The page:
Although most people tend to think of mermaids of as a woman with a fishtail, if we look at many of the mermaid sighting in the past we find in a lot of them, the mermaids have legs. So what we think of as mermaids were only ordinary women swimming in the sea.

In my book and blog,(see below) and my video, Mermaids Are Real. I have explained that I believe that mermaids are female divers like the ama and haenyo of Japan and Korea. And like in the Aquatic Ape Theory these divers forage for marine food like shellfish and seaweed in the sea. So these divers are following a lifestyle that probably goes back millions of years.

It is also of interest that the female body is more aquatic than the male body, as the human female has less body hair and more subcutaneous fat than males, keeping their bodies warmer in the water. This is why the traditional breath holding divers of Japan and Korea are mostly women, as their bodies are more suited to this lifestyle than men. This would also explain why reports of mer-people in Europe and other parts of the world are mostly of females and not males, as they would have been like the ama and haenyo of today

17th Century Drawing Of A Mermaid.

Mermaids And Witches

So why do we not read about female divers in history? The reason it seems is that female divers or mermaids were the main breadwinners of their families and patriarchal doctrines like Christianity, Islam and Confucianism greatly disapproved of this

The Confucian government of China banned female divers and in Europe mermaids were caught up on the witch hunts of the middle ages, and being a female diver was enough to condemn woman as a witch

Farmers V Mermaids

So in our evolution from ape to human it seems we were all mer-people living on marine food. Though because women’s bodies are more aquatic than men’s bodies it suggests that women foraged more in the water while men foraged more on land.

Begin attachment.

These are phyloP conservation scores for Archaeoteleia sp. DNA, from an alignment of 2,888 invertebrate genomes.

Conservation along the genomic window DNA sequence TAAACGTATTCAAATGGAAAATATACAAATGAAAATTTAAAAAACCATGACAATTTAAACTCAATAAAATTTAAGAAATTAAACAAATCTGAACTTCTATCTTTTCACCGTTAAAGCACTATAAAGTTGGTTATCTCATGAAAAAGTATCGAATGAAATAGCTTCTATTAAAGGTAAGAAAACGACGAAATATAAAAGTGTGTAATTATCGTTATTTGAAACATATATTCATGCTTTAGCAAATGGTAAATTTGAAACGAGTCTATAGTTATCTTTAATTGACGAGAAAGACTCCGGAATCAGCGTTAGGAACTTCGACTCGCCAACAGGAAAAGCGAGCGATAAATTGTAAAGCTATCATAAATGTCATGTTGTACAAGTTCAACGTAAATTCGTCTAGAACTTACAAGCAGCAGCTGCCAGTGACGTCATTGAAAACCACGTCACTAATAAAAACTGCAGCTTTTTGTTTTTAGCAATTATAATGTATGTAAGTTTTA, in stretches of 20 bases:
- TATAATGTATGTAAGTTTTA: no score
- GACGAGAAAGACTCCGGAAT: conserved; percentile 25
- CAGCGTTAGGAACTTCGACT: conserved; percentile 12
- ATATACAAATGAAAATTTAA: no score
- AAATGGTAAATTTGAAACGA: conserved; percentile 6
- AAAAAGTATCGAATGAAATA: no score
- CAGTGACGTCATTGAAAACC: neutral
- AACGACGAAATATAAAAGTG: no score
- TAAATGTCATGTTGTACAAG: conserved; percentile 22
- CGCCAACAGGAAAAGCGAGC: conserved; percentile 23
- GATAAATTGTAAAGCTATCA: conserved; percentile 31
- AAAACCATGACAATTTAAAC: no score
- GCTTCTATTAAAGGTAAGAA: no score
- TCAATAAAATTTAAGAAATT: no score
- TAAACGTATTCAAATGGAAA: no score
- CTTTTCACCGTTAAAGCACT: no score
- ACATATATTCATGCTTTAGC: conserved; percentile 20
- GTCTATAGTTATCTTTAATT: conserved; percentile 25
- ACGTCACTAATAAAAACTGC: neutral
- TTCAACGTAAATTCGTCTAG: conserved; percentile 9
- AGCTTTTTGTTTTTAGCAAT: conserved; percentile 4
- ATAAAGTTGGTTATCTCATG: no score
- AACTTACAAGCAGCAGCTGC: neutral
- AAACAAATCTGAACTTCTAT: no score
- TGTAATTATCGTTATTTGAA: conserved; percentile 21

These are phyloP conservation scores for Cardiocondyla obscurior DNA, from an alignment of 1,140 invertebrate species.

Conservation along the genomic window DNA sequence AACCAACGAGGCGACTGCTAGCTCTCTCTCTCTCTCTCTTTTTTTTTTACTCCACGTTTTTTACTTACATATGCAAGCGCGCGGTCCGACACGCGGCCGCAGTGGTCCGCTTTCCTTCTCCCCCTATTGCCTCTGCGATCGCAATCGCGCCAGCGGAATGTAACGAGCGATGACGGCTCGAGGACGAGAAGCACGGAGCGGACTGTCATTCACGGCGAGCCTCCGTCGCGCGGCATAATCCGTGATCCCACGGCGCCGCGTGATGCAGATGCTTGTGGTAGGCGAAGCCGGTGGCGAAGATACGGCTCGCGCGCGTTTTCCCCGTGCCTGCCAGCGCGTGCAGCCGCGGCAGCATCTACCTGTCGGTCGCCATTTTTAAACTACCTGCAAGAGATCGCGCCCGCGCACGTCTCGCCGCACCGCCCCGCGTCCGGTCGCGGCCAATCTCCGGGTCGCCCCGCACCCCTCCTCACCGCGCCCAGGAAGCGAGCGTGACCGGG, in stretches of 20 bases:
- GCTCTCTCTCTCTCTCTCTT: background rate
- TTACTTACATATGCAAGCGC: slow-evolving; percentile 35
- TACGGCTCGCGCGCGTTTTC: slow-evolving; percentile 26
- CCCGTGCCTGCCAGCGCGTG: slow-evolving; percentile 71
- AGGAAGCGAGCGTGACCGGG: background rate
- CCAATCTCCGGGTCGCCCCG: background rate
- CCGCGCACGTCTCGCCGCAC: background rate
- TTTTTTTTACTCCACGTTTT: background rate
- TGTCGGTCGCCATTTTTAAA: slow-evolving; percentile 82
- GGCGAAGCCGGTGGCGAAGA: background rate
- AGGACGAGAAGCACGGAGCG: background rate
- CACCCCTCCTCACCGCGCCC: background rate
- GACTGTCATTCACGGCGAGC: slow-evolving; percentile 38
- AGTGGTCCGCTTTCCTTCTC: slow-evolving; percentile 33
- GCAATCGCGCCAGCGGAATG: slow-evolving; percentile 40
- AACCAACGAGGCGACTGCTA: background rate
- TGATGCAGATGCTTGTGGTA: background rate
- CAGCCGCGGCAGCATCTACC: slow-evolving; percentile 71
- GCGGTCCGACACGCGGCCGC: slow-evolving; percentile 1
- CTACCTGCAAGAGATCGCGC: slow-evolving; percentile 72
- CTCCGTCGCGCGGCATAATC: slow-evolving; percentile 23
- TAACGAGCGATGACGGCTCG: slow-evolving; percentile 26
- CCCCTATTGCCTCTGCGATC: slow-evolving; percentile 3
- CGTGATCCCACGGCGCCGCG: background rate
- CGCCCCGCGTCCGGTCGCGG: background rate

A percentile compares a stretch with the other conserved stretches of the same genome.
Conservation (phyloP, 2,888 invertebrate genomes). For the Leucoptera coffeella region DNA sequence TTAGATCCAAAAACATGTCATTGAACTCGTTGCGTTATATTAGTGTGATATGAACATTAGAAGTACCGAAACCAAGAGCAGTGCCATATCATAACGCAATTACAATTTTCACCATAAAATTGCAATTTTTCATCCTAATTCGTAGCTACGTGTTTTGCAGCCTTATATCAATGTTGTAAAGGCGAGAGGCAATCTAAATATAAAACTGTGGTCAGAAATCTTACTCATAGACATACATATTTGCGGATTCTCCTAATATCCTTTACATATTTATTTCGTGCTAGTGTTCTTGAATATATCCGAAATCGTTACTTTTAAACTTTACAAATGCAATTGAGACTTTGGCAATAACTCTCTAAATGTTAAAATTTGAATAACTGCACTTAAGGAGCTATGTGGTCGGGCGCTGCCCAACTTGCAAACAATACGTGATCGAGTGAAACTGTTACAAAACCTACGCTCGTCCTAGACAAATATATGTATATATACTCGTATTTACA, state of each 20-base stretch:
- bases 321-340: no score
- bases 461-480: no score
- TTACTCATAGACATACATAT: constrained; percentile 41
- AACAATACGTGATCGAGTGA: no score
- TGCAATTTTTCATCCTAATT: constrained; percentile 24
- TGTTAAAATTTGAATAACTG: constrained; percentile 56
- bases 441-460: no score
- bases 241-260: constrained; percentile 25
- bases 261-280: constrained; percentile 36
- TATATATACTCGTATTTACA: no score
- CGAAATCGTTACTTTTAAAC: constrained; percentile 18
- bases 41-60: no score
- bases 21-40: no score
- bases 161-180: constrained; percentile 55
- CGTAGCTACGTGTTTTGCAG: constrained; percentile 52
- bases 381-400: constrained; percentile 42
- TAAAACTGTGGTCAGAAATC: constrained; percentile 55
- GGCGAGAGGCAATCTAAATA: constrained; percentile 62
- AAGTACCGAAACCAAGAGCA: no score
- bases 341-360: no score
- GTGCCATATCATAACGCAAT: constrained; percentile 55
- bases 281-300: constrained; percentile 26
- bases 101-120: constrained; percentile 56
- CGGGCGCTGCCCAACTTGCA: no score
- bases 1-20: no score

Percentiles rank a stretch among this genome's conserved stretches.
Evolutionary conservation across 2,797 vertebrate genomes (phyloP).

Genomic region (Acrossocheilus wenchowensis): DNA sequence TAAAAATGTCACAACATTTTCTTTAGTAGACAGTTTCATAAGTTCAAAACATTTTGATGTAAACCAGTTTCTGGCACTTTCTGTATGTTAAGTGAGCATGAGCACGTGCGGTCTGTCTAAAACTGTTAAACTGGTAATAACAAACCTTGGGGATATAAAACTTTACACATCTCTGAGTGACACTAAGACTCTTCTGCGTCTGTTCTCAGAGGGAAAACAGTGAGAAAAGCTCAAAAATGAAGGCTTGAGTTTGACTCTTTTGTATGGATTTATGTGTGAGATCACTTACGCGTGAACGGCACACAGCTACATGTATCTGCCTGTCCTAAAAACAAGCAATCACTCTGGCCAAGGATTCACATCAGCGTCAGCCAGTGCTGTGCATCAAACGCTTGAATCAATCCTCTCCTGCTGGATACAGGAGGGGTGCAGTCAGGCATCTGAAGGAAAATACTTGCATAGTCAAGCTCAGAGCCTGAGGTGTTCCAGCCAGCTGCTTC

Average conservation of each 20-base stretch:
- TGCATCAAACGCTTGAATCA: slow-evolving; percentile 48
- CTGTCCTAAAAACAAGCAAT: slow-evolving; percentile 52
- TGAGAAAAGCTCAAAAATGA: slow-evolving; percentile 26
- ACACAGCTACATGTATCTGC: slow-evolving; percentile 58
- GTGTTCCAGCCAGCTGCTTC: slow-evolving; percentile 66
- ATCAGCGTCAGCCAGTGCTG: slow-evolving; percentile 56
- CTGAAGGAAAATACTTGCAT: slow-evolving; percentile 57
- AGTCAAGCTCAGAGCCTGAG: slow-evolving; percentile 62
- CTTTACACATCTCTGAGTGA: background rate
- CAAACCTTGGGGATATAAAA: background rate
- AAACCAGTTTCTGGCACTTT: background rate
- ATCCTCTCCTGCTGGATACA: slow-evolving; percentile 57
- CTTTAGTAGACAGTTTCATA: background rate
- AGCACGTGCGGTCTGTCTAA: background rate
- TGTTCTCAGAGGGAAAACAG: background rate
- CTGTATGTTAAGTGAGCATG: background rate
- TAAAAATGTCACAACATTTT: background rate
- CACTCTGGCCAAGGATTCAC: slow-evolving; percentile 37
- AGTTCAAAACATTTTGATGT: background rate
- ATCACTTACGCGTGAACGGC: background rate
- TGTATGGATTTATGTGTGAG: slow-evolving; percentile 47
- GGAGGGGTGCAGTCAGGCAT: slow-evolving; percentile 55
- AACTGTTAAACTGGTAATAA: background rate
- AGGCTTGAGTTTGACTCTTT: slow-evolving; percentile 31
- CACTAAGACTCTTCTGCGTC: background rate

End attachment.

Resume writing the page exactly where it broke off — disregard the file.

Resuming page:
This only changed when some humans found they could survive foraging on land and moved away from the coast. Then later farming was invented and the first civilisations were created. But it seems not all people done this and continued their very ancient way of life diving for marine food

Unfortunately this way of life was later to clash with the patriarchal doctrines who disapproved of women being the main breadwinner of the family. So not only were mermaids or female divers banned they were also written out of history. So the only evidence for this ancient way of life is mermaid myths and legends. As well as ama and haenyo divers that have survived into modern times.

First part of my seven part mermaid series

© 2012 William Bond

Comments

    0 of 8192 characters used
    Post Comment

    • profile image

      marc verhaegen 

      4 years ago

      Thanks a lot. Better terms than ‘aquatic ape’ are Littoral Theory or Coastal Dispersal Model, google ‘greg laden blog verhaegen’: rather than running over savannas, Homo populations during the Ice Ages followed coasts & rivers, where they collected very different sorts of waterside & shallow aquatic plant & animal foods.

      Human Evolution soon publishes the proceedings of the symposium ‘Human Evolution: Past, Present & Future’ in London 8-10 May 2013:

      SPECIAL EDITION PART 1 (end 2013)

      Introduction - Peter Rhys-Evans

      1. Human's Association with Water Bodies: the ‘Exaggerated Diving Reflex’ and its Relationship with the Evolutionary Allometry of Human Pelvic and Brain Sizes - Stephen Oppenheimer

      2. Human Ecological Breadth: Why Neither Savanna nor Aquatic Hypotheses can Hold Water - JH Langdon